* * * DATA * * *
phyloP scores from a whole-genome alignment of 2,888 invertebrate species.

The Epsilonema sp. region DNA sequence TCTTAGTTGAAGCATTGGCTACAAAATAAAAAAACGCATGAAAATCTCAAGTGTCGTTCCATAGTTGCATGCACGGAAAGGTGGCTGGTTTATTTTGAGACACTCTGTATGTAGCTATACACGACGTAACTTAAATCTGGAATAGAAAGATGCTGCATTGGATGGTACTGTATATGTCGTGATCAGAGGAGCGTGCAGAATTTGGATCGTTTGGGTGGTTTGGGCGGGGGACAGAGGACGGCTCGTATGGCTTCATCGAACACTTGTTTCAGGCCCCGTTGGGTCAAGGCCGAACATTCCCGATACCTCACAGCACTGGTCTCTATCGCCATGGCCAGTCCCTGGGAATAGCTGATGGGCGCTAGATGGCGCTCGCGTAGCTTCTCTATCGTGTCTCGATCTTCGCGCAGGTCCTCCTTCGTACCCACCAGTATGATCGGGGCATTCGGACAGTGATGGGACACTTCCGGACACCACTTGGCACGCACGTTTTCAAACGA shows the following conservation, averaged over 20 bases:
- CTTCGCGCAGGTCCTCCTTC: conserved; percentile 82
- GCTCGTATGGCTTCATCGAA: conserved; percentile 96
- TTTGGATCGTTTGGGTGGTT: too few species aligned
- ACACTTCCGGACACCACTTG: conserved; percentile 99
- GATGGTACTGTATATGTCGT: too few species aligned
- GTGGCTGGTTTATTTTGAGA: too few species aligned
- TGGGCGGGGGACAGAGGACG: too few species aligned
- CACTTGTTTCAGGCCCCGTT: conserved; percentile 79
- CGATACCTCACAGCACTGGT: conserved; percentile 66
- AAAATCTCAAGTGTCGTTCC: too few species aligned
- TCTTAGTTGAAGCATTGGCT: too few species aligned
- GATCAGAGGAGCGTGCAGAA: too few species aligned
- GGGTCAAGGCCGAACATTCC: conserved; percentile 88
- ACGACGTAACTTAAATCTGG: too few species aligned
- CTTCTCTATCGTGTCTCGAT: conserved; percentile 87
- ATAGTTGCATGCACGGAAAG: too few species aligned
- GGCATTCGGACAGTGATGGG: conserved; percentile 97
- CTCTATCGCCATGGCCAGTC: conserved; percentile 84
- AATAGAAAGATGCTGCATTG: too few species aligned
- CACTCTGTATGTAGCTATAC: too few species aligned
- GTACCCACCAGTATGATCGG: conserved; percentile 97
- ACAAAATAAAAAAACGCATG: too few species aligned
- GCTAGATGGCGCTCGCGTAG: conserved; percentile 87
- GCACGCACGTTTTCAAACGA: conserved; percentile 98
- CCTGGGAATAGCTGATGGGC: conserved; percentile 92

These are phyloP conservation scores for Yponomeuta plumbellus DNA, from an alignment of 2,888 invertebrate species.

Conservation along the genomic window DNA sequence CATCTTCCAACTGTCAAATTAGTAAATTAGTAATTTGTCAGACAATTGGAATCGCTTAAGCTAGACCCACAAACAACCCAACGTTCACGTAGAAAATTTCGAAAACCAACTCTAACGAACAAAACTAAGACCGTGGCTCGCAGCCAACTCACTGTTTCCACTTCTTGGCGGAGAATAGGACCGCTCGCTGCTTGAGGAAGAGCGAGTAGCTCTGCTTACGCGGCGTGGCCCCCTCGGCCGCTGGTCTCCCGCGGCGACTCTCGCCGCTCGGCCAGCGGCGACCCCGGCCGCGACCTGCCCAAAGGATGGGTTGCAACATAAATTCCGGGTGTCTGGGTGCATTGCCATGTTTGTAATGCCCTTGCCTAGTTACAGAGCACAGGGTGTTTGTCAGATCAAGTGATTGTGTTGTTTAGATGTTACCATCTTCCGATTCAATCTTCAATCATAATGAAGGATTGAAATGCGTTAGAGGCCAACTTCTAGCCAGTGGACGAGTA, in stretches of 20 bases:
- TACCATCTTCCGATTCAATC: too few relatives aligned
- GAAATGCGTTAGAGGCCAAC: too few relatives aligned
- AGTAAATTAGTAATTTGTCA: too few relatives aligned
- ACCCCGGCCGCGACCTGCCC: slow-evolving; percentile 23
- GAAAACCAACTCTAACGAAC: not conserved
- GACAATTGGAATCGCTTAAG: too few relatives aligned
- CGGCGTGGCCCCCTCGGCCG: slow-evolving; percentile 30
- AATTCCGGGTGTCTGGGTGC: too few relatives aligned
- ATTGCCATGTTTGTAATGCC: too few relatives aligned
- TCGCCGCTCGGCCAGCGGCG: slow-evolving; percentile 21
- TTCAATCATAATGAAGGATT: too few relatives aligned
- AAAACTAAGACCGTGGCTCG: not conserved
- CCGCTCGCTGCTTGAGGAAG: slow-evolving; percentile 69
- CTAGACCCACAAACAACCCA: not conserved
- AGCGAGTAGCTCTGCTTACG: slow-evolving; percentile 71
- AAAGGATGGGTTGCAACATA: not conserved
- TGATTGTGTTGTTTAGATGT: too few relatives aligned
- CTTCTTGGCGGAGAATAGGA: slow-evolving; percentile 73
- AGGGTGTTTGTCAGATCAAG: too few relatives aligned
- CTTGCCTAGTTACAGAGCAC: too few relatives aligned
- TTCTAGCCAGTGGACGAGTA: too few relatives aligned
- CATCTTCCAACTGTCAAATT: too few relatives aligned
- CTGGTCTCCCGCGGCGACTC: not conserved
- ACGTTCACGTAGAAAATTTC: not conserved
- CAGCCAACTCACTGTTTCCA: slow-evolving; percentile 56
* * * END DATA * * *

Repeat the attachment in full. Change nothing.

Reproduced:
phyloP scores from a whole-genome alignment of 2,888 invertebrate species.

The Epsilonema sp. region DNA sequence TCTTAGTTGAAGCATTGGCTACAAAATAAAAAAACGCATGAAAATCTCAAGTGTCGTTCCATAGTTGCATGCACGGAAAGGTGGCTGGTTTATTTTGAGACACTCTGTATGTAGCTATACACGACGTAACTTAAATCTGGAATAGAAAGATGCTGCATTGGATGGTACTGTATATGTCGTGATCAGAGGAGCGTGCAGAATTTGGATCGTTTGGGTGGTTTGGGCGGGGGACAGAGGACGGCTCGTATGGCTTCATCGAACACTTGTTTCAGGCCCCGTTGGGTCAAGGCCGAACATTCCCGATACCTCACAGCACTGGTCTCTATCGCCATGGCCAGTCCCTGGGAATAGCTGATGGGCGCTAGATGGCGCTCGCGTAGCTTCTCTATCGTGTCTCGATCTTCGCGCAGGTCCTCCTTCGTACCCACCAGTATGATCGGGGCATTCGGACAGTGATGGGACACTTCCGGACACCACTTGGCACGCACGTTTTCAAACGA shows the following conservation, averaged over 20 bases:
- CTTCGCGCAGGTCCTCCTTC: conserved; percentile 82
- GCTCGTATGGCTTCATCGAA: conserved; percentile 96
- TTTGGATCGTTTGGGTGGTT: too few species aligned
- ACACTTCCGGACACCACTTG: conserved; percentile 99
- GATGGTACTGTATATGTCGT: too few species aligned
- GTGGCTGGTTTATTTTGAGA: too few species aligned
- TGGGCGGGGGACAGAGGACG: too few species aligned
- CACTTGTTTCAGGCCCCGTT: conserved; percentile 79
- CGATACCTCACAGCACTGGT: conserved; percentile 66
- AAAATCTCAAGTGTCGTTCC: too few species aligned
- TCTTAGTTGAAGCATTGGCT: too few species aligned
- GATCAGAGGAGCGTGCAGAA: too few species aligned
- GGGTCAAGGCCGAACATTCC: conserved; percentile 88
- ACGACGTAACTTAAATCTGG: too few species aligned
- CTTCTCTATCGTGTCTCGAT: conserved; percentile 87
- ATAGTTGCATGCACGGAAAG: too few species aligned
- GGCATTCGGACAGTGATGGG: conserved; percentile 97
- CTCTATCGCCATGGCCAGTC: conserved; percentile 84
- AATAGAAAGATGCTGCATTG: too few species aligned
- CACTCTGTATGTAGCTATAC: too few species aligned
- GTACCCACCAGTATGATCGG: conserved; percentile 97
- ACAAAATAAAAAAACGCATG: too few species aligned
- GCTAGATGGCGCTCGCGTAG: conserved; percentile 87
- GCACGCACGTTTTCAAACGA: conserved; percentile 98
- CCTGGGAATAGCTGATGGGC: conserved; percentile 92

These are phyloP conservation scores for Yponomeuta plumbellus DNA, from an alignment of 2,888 invertebrate species.

Conservation along the genomic window DNA sequence CATCTTCCAACTGTCAAATTAGTAAATTAGTAATTTGTCAGACAATTGGAATCGCTTAAGCTAGACCCACAAACAACCCAACGTTCACGTAGAAAATTTCGAAAACCAACTCTAACGAACAAAACTAAGACCGTGGCTCGCAGCCAACTCACTGTTTCCACTTCTTGGCGGAGAATAGGACCGCTCGCTGCTTGAGGAAGAGCGAGTAGCTCTGCTTACGCGGCGTGGCCCCCTCGGCCGCTGGTCTCCCGCGGCGACTCTCGCCGCTCGGCCAGCGGCGACCCCGGCCGCGACCTGCCCAAAGGATGGGTTGCAACATAAATTCCGGGTGTCTGGGTGCATTGCCATGTTTGTAATGCCCTTGCCTAGTTACAGAGCACAGGGTGTTTGTCAGATCAAGTGATTGTGTTGTTTAGATGTTACCATCTTCCGATTCAATCTTCAATCATAATGAAGGATTGAAATGCGTTAGAGGCCAACTTCTAGCCAGTGGACGAGTA, in stretches of 20 bases:
- TACCATCTTCCGATTCAATC: too few relatives aligned
- GAAATGCGTTAGAGGCCAAC: too few relatives aligned
- AGTAAATTAGTAATTTGTCA: too few relatives aligned
- ACCCCGGCCGCGACCTGCCC: slow-evolving; percentile 23
- GAAAACCAACTCTAACGAAC: not conserved
- GACAATTGGAATCGCTTAAG: too few relatives aligned
- CGGCGTGGCCCCCTCGGCCG: slow-evolving; percentile 30
- AATTCCGGGTGTCTGGGTGC: too few relatives aligned
- ATTGCCATGTTTGTAATGCC: too few relatives aligned
- TCGCCGCTCGGCCAGCGGCG: slow-evolving; percentile 21
- TTCAATCATAATGAAGGATT: too few relatives aligned
- AAAACTAAGACCGTGGCTCG: not conserved
- CCGCTCGCTGCTTGAGGAAG: slow-evolving; percentile 69
- CTAGACCCACAAACAACCCA: not conserved
- AGCGAGTAGCTCTGCTTACG: slow-evolving; percentile 71
- AAAGGATGGGTTGCAACATA: not conserved
- TGATTGTGTTGTTTAGATGT: too few relatives aligned
- CTTCTTGGCGGAGAATAGGA: slow-evolving; percentile 73
- AGGGTGTTTGTCAGATCAAG: too few relatives aligned
- CTTGCCTAGTTACAGAGCAC: too few relatives aligned
- TTCTAGCCAGTGGACGAGTA: too few relatives aligned
- CATCTTCCAACTGTCAAATT: too few relatives aligned
- CTGGTCTCCCGCGGCGACTC: not conserved
- ACGTTCACGTAGAAAATTTC: not conserved
- CAGCCAACTCACTGTTTCCA: slow-evolving; percentile 56